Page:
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ISO 9001 Expert Tips

The following tips are designed to help employees at small and midsize businesses comply with ISO 9001 requirements. You may find these ISO 9001 tips useful during the ISO 9001 implementation phase or even later on to improve ISO 9001 compliance.

What Is Document Control?

Document control means that the right persons have the current version of the documents they need, while unauthorized persons are prevented from use. We all handle many documents every day. These documents include forms that we fill out, instructions that we follow, invoices that we enter into the computer system, holiday schedules that we check for the next day off, rate sheets that we use to bill our customers, and many more. An error on any of these documents could lead to problems. Using an outdated version could lead to problems. Not knowing if we have the latest version or not could lead to problems. Just imagine setting up a production line to outdated specifications or making strategic decisions based on a wrong financial statement. That's why there is much importance given to the ISO 9001 control of documents and records.

Records are a special kind of document: records show results achieved or provide evidence of activities that have been performed. Because records are proof of something, records cannot be revised. However, there are different requirements for different records. For example, some records have to be retained for 7 years (think of tax records), while others must be securely destroyed after 1 year (think of certain customer data governed by your privacy policy). For ISO compliance, your company needs to formalize the specific requirements for records; this is typically done through the record retention guide.

ISO 9001 gives you tools (also referred to as "requirements") that show you how to control your documents and records through a comprehensive document management system. The ISO 9001 Quality Management Manual contains more information and a simple, easy-to-follow ISO 9001 document control procedure.

ISO 9001 Documents

There are no “ISO 9001 documents” that need to be controlled, and “non ISO 9001 documents” that don't need control. The ISO 9001 system affects the entire company, and all business-related documents must be controlled. Only documents that don't have an impact on your products, services or company don't need to be controlled - all others need control. This means, basically, that any business-related document must be controlled, and your ISO 9001 procedure on document control explains how to do it.

However, how much control you apply really depends on the individual document.

The extent of your approval record, for example, may vary with the importance of the document (remember, documents are approved before they are published for use).

The Quality Policy, an important corporate policy document, shows the signatures of all executives.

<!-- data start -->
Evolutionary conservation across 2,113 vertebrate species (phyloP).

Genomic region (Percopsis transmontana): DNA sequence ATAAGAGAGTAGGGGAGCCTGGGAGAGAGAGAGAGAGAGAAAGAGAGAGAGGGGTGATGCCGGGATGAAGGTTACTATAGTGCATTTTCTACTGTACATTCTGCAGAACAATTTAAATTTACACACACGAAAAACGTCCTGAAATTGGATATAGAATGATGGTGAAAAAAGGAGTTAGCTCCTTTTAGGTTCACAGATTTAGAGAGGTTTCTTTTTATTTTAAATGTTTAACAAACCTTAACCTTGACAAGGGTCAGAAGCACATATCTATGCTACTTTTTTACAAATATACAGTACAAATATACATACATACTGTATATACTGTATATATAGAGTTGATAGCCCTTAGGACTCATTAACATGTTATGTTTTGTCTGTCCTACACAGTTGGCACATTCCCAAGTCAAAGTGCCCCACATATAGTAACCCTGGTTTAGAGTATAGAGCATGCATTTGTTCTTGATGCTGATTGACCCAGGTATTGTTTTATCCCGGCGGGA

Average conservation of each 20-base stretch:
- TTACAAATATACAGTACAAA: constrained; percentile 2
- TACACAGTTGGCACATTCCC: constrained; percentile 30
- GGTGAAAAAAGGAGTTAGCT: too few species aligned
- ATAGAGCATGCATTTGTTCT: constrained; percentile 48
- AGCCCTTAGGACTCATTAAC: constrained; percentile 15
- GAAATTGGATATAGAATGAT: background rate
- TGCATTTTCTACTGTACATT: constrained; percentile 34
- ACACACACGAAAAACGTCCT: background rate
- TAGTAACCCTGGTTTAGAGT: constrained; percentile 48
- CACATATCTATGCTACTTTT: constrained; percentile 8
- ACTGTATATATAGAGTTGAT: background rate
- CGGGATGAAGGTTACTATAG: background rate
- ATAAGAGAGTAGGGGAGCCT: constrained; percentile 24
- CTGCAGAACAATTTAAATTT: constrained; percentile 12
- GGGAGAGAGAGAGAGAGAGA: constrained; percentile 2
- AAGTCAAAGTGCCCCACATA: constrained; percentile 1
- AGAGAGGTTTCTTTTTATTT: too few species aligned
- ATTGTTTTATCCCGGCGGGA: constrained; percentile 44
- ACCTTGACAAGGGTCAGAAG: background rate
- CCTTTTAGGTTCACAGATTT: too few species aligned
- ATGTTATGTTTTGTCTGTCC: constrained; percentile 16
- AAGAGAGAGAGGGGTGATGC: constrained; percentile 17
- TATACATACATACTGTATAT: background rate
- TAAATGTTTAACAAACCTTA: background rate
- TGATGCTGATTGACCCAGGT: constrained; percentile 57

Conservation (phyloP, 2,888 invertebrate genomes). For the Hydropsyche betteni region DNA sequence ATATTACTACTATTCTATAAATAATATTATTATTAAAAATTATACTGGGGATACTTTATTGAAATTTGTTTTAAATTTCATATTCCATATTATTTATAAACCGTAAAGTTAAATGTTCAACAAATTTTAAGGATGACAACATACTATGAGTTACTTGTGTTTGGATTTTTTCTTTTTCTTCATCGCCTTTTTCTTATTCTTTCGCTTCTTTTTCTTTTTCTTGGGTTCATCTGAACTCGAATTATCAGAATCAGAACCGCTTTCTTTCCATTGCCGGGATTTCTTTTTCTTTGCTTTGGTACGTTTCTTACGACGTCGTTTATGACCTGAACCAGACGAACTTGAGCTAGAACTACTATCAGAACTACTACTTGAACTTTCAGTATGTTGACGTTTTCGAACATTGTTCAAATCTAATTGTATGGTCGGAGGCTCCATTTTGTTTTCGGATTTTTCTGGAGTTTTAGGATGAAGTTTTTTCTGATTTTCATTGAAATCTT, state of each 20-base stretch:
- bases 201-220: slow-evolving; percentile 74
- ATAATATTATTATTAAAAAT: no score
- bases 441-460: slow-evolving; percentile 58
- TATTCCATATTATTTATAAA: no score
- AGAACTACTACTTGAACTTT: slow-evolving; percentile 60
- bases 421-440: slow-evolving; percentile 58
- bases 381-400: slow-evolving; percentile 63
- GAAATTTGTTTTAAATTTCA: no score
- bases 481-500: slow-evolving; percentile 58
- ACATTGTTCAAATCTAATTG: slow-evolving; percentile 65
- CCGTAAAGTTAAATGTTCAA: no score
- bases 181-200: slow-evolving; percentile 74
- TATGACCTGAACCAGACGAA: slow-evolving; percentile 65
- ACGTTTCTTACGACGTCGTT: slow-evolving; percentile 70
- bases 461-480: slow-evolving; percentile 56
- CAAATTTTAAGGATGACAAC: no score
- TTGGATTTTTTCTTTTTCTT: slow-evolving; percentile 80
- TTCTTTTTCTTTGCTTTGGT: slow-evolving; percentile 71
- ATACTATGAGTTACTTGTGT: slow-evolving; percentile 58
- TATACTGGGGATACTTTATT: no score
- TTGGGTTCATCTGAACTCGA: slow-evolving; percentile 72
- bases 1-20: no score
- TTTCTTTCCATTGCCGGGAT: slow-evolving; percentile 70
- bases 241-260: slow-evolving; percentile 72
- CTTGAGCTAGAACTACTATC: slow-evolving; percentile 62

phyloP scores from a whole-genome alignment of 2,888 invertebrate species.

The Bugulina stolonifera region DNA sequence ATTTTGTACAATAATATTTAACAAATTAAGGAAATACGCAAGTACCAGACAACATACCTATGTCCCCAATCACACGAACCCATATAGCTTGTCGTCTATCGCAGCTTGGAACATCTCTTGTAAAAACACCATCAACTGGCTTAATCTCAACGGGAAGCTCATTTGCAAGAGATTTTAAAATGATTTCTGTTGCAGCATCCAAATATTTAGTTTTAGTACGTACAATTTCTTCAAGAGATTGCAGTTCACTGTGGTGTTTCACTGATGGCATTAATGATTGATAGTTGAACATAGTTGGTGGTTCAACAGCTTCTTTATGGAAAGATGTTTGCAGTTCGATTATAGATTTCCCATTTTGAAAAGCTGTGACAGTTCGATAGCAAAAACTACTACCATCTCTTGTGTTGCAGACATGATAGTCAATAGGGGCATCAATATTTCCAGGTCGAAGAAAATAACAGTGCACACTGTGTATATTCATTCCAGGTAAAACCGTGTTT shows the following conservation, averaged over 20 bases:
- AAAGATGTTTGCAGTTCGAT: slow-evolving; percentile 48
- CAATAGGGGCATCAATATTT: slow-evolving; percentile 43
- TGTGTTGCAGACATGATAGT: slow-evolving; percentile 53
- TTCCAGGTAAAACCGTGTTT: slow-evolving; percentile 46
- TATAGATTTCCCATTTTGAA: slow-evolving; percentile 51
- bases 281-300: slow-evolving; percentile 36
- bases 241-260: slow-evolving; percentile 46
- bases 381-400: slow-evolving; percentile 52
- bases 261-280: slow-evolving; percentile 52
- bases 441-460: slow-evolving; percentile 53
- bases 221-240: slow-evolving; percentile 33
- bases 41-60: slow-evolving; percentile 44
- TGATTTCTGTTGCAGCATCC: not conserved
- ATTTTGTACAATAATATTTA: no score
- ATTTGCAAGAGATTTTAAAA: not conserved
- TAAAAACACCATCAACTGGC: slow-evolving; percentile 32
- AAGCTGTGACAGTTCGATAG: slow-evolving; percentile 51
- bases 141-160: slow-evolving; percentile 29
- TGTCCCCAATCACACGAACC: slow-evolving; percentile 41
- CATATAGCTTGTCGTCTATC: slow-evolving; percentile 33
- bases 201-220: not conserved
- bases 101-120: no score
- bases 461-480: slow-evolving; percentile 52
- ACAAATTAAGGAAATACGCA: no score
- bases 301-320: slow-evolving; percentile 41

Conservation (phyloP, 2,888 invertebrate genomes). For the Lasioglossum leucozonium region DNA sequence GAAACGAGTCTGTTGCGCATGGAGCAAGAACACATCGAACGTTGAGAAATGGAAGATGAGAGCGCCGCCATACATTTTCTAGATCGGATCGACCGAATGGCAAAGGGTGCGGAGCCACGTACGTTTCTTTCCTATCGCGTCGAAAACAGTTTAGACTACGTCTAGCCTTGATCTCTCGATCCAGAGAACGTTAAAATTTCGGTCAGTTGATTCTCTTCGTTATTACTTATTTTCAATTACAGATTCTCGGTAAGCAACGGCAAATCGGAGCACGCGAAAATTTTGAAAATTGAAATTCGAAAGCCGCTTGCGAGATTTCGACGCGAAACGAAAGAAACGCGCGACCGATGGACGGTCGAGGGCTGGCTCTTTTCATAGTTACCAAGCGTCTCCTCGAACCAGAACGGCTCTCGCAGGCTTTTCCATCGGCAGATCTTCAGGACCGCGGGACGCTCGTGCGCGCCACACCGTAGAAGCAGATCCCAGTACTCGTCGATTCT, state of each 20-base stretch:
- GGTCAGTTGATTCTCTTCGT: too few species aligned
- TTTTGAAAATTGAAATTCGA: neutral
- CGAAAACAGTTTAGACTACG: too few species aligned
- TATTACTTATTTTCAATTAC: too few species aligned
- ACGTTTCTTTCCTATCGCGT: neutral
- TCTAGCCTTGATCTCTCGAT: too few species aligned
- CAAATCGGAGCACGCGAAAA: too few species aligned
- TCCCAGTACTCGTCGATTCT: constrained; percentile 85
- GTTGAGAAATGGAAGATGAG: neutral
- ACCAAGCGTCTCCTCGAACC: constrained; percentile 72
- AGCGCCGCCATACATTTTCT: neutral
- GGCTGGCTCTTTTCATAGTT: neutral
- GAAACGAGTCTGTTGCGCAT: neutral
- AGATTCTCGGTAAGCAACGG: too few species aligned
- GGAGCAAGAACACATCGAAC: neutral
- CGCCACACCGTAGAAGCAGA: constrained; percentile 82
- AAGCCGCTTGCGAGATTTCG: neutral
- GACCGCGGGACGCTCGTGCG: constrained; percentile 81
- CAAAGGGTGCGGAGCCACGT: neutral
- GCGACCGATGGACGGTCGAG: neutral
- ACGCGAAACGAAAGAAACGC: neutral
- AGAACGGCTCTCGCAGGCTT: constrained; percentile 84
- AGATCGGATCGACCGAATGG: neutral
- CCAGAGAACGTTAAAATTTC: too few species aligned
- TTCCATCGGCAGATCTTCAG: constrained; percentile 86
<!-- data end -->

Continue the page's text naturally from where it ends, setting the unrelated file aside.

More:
Work instructions often just show a note in the footer indicating approval by the department manager.

Some documents don't even need any approval record: if the person who prepared a document is also responsible for its content (e.g., the quality manager prepares instructions for his auditors), a separate approval (and record of approval) is superfluous.

On the other hand, identifying a document through a revision date, source and title is basics. It really should be done as a good habit for any document you create.


Responsibility for Document Control

Document control is the responsibility of all employees who create documents or who use documents. It is important that all employees understand the purpose of document control and how to control documents in accordance with your ISO 9001 document control procedure. All employees, therefore, will need to have access to your ISO document control procedure and know where to find it.

Please be aware that if you copy a document or print one out from the corporate intranet and then distribute it, it is you who will be responsible for controlling its distribution. The original author won't know that you distributed copies of his documents, so the original author can't control your distribution.

Consider an ISO document control example that could affect us all: the human resources manager puts the holiday schedule on the corporate intranet as well as the main bulletin board. You make copies of the schedule and hand them out to the employees in your department. Now the human resources manager finds a mistake, corrects the schedule and adds a big, red annotation to the schedule on the intranet and on the bulletin board. Will your department employees, who rely on the printout you gave them earlier, know about the change?

Dating Documents

Your ISO 9001 document control procedure requires you to show on every document when it was created or last updated. Many people may have thought to use their word processor's automatic date function for this, but... should you use the automatic date field on documents?

Generally not. If you enter the automatic date field into a document, the field will automatically be updated to always show the current date, no matter when you actually created or updated the document.

Example 1: For example, if you use the automatic date field in a fax and you save the fax on your computer for future reference, you won't be able to tell when you wrote the fax: when you open the fax on your computer, it will always show today's date.

Example 2: Another example is entering the automatic date field in the footer of a document that you frequently change and then print. You may have used the automatic date field as an easy way to see on your printouts when they were printed; your idea here probably was that the document with the latest date is the most current printout. However, you may make one printout today and another tomorrow without having made any changes to the document. Though both printouts are identical, they now show different dates. This will inevitably lead to confusion.